They’re Only Now Just Beginning To Catch On?

Democrats warn of Trump trap.

House Democrats up in arms over President Trump’s attacks on minority lawmakers are sounding a warning to their own party heading into the 2020 elections: Don’t take the bait.

While Democrats have rushed to the defense of Rep. Elijah Cummings (D-Md.), the prominent Congressional Black Caucus member Trump has attacked this week, they also sense the president is setting a political trap.

Democrats won the House in 2018 campaigning on health care, income inequality and other legislative priorities, and there is concern that Trump’s rhetoric is designed simply to distract voters from those policy debates.

“I hope we don’t take the bait,” said Rep. Cedric Richmond (D-La.), the former head of the Black Caucus. “The president always plays the race card when he’s having a bad news cycle. It’s easier to call people names when you don’t have anything else to point to.”

Trump himself on Tuesday said there is no strategy to his attacks on Cummings.

“There’s no strategy. I have no strategy. There’s zero strategy,” Trump said as he returned to the White House after delivering a speech in Jamestown, Va., which was boycotted by most of Virginia’s black lawmakers. “All it is is I’m pointing out facts. The most unsafe city in our country is Baltimore.”

In his recent attack on Cummings, Trump suggested the Maryland Democrat has done nothing to help his Baltimore-area district, which the president vilified as “a disgusting, rat and rodent infested mess.”

“No human being would want to live there,” Trump tweeted over the weekend.

The district, composed of about half of Baltimore and areas to the north and west, is home to almost 720,000 people, according to the Census Bureau, more than half of whom are African American.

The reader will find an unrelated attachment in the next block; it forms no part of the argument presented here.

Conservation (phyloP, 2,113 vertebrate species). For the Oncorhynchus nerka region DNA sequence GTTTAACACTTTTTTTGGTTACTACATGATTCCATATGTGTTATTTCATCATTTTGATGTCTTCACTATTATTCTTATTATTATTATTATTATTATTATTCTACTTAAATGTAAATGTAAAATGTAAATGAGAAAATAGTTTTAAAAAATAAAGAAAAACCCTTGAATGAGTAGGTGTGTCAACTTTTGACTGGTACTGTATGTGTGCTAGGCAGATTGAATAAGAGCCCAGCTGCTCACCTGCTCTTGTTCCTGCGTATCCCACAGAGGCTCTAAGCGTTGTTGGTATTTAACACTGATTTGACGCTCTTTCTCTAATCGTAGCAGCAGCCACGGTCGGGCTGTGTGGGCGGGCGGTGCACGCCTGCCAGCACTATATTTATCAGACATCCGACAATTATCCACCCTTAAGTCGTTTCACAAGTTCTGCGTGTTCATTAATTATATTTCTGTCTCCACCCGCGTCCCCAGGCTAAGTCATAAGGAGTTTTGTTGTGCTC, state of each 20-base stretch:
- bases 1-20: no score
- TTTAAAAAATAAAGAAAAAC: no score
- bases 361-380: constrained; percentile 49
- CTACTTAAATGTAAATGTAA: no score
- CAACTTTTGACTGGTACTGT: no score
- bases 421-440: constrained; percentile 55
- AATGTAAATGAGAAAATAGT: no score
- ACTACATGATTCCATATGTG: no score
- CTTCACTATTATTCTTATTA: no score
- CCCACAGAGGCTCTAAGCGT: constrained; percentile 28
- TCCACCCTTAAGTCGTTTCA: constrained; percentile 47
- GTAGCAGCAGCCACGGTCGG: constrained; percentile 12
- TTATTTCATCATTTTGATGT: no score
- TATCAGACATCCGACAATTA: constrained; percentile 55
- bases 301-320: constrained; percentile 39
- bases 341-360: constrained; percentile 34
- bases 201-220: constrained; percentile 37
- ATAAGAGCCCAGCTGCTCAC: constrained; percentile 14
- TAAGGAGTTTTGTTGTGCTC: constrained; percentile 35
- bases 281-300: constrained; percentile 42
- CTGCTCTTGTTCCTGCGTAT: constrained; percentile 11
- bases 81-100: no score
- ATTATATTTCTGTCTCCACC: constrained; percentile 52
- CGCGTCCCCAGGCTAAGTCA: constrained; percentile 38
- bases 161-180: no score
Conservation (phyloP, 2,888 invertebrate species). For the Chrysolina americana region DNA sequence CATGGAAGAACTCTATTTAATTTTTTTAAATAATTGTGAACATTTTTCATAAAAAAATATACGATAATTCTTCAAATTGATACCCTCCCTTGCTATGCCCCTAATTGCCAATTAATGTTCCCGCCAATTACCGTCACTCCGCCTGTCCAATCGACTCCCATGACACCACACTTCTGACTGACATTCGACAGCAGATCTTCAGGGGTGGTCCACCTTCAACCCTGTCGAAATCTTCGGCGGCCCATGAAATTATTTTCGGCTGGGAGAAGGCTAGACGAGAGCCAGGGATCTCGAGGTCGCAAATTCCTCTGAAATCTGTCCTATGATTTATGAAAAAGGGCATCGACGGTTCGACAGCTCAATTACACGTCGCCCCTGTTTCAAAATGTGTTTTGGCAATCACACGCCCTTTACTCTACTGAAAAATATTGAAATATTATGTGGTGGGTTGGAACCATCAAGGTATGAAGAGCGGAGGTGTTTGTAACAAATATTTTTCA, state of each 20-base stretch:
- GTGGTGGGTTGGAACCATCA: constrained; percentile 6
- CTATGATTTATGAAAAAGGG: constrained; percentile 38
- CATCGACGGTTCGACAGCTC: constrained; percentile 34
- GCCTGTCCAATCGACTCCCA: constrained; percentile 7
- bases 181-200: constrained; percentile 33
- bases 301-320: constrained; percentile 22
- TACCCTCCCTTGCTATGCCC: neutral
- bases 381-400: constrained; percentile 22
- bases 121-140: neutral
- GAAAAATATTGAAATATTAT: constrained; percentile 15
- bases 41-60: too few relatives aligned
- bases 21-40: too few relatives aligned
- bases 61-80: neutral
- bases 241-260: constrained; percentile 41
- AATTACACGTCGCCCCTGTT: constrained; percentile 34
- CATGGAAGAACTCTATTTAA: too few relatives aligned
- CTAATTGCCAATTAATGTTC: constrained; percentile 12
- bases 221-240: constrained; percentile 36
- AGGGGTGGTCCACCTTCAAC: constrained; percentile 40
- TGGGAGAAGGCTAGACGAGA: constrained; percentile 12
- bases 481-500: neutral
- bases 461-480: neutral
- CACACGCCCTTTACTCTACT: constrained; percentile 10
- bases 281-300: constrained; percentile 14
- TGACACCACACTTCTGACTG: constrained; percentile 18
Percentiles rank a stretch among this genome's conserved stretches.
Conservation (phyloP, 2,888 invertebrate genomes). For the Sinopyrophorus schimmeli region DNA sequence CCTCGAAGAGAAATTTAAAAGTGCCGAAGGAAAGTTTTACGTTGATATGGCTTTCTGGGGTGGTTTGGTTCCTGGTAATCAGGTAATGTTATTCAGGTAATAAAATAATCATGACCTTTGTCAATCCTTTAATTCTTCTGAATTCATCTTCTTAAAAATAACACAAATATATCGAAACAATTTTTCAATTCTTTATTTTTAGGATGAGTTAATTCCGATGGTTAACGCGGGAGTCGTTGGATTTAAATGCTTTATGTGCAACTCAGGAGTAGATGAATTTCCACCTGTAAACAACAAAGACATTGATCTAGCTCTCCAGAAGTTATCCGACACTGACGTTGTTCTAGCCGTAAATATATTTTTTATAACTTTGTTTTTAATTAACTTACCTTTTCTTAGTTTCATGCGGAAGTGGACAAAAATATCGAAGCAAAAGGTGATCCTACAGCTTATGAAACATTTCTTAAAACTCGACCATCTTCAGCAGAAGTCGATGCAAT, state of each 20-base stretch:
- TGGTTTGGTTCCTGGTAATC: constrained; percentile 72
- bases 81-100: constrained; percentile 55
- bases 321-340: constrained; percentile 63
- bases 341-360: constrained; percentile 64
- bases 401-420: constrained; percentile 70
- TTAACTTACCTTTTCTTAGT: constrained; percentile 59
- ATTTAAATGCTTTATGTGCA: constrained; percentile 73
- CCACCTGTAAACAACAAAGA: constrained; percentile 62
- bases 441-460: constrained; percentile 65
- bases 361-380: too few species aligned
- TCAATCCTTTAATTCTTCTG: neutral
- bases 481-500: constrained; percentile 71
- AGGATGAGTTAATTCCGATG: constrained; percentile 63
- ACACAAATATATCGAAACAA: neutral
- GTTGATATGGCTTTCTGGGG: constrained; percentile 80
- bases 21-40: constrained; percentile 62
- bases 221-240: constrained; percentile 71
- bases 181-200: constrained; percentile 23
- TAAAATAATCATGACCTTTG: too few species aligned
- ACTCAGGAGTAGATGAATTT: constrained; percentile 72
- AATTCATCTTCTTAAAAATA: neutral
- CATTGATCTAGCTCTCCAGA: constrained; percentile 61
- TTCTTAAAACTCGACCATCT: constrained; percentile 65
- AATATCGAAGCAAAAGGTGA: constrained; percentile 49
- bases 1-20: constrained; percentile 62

Trump has since doubled down, suggesting without evidence that there’s widespread financial corruption in the district and imploring Cummings, the chairman of the House Oversight and Reform Committee, to “investigate himself.”

The tweets, which came just days after former special counsel Robert Mueller testified before Congress on Trump’s role in Russia’s election interference, have dominated the news cycle in recent days, while leading Democrats to launch new charges of racism against the president.

Yet even Cummings’s staunchest defenders are suggesting they want to turn the page, concerned that focusing too intently on Trump’s rhetoric will undermine the Democrats’ policy agenda — and play right into the president’s hand.

“We’ve got so much work to do in Congress. … If we get sucked into this rabbit hole, spending our time reacting to every racist comment, every racist deed that this president has done,” said Rep. Brenda Lawrence (D-Mich.), trailing off in exasperation.

“I really want us to stay focused. 2020 is coming.”

For Trump, the recent line of attacks is hardly a new strategy.

The president launched his 2016 campaign by denouncing Mexican immigrants as criminals and “rapists.” In 2017, he responded to a deadly white supremacist rally in Charlottesville, Va., by blaming “many sides” for the violence. He’s disparaged Haiti, El Salvador and African countries as shitholes.

At the same time, the Trump attacks on Cummings have raised eyebrows anew given their focus on a prominent black lawmaker.

Earlier this month, the president urged four freshman Democratic congresswomen of color — Reps. Rashida Tlaib (Mich.), Ilhan Omar(Minn.), Ayanna Pressley (Mass.) and Alexandria Ocasio-Cortez (N.Y.) — to “go back” where they came from.

All four are U.S. citizens, and only Omar was born abroad.